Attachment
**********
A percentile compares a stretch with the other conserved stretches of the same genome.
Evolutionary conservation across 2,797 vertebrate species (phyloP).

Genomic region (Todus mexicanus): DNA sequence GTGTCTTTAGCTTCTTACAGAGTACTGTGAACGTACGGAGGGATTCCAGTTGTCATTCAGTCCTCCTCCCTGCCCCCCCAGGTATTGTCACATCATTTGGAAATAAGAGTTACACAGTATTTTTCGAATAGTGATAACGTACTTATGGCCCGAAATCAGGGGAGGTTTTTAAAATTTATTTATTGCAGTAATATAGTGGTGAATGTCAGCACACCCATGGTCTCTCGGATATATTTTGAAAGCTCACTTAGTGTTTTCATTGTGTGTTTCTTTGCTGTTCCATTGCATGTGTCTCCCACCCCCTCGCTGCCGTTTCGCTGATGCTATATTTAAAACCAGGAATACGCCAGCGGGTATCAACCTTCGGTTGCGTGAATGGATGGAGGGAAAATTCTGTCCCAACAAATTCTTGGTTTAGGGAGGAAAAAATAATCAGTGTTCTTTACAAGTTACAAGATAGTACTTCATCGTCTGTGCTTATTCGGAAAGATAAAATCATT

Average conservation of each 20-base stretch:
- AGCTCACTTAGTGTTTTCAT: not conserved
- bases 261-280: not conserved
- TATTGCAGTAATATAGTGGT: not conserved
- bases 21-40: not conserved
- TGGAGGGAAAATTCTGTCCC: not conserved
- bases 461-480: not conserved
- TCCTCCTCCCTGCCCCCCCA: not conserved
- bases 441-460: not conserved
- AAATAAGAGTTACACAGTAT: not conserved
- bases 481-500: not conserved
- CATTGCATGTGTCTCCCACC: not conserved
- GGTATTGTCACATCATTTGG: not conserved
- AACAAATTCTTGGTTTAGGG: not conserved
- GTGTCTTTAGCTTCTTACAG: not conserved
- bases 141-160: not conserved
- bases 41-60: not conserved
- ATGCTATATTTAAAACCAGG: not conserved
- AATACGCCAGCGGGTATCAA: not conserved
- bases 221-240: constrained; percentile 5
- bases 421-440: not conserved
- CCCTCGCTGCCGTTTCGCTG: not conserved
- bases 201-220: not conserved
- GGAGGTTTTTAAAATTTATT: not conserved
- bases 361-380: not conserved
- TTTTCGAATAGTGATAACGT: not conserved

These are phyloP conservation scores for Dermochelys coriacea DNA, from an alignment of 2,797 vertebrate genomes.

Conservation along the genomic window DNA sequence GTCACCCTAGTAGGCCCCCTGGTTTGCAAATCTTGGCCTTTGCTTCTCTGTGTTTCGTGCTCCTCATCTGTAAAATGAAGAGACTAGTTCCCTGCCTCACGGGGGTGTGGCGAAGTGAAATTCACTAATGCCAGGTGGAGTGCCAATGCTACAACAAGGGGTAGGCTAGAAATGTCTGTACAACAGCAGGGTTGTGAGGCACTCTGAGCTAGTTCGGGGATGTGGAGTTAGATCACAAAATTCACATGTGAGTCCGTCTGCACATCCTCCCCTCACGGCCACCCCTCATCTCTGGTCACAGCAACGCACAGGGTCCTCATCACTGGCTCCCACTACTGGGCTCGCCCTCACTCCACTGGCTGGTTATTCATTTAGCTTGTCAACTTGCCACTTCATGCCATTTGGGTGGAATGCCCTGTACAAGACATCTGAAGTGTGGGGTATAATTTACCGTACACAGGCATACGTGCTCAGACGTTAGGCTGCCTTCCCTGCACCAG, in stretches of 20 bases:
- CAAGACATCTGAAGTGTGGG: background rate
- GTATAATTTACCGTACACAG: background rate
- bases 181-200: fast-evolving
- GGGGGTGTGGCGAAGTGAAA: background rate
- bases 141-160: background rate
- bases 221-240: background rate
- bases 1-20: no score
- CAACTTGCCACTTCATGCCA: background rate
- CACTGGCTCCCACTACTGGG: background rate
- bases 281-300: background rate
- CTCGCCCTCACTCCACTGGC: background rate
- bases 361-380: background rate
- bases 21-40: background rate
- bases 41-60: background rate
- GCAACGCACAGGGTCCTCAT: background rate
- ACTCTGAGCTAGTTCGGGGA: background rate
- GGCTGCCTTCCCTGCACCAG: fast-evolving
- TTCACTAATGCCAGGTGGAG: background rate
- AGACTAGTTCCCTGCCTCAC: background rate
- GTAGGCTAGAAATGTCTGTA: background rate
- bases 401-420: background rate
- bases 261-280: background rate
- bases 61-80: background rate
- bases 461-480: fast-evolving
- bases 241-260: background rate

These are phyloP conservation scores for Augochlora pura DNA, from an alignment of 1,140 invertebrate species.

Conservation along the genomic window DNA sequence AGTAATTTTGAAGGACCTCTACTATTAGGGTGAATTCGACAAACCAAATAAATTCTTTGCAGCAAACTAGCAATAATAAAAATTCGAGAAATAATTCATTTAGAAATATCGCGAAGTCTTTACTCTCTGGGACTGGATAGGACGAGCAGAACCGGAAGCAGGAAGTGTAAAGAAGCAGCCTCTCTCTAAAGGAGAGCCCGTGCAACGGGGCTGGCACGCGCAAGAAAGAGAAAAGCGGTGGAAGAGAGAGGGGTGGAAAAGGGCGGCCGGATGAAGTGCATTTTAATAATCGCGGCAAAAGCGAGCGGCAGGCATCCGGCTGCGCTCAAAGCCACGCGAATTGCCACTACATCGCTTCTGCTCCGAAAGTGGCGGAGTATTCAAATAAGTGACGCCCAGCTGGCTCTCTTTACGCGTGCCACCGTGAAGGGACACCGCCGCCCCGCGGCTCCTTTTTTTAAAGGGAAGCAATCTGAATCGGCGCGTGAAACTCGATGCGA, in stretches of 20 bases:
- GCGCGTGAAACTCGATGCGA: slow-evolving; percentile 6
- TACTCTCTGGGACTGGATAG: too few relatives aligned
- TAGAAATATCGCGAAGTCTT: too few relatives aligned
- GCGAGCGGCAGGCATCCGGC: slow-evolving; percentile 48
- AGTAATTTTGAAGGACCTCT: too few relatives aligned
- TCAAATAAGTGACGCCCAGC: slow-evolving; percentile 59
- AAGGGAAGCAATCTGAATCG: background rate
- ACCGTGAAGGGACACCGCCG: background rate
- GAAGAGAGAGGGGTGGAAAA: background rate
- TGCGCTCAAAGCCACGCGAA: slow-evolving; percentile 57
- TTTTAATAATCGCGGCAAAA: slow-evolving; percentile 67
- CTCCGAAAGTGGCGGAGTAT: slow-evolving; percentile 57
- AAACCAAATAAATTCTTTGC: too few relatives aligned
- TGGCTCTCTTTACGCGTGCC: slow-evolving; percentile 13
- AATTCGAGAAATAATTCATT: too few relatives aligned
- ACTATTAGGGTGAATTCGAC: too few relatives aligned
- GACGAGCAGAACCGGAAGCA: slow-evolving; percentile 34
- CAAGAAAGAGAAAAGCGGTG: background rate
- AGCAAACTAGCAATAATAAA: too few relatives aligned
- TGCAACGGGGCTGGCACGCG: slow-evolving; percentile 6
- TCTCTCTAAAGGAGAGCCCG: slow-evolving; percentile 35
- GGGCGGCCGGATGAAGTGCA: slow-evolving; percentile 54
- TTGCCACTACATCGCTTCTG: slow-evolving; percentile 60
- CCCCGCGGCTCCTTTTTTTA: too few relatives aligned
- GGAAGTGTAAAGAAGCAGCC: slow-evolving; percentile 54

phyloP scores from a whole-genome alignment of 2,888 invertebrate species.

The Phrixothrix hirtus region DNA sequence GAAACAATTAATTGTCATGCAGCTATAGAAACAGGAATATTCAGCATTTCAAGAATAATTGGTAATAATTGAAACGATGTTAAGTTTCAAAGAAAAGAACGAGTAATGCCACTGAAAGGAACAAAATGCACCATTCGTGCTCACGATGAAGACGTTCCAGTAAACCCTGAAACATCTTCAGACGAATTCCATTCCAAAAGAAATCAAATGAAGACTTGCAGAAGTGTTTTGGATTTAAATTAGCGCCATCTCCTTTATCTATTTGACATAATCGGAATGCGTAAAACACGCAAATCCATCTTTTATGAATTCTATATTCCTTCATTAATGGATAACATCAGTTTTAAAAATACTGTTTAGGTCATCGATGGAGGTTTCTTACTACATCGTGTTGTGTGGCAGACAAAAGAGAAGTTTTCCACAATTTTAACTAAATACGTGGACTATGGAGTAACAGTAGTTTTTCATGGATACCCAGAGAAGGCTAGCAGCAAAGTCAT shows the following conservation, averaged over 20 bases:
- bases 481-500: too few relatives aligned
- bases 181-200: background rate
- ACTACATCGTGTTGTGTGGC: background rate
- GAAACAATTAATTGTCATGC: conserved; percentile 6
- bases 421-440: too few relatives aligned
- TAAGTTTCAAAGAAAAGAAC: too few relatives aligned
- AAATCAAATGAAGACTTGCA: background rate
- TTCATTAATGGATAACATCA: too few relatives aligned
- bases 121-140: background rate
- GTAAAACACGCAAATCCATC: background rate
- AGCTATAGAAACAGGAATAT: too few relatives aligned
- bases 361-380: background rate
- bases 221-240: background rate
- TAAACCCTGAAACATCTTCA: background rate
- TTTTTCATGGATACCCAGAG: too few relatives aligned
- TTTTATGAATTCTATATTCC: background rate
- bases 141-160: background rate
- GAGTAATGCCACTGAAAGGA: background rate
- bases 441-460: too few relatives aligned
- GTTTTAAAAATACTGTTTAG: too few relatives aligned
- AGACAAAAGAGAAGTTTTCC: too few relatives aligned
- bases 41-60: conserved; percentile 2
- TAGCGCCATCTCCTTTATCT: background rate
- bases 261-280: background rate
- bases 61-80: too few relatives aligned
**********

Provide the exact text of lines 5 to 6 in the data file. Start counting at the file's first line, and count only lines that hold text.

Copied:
- AGCTCACTTAGTGTTTTCAT: not conserved
- bases 261-280: not conserved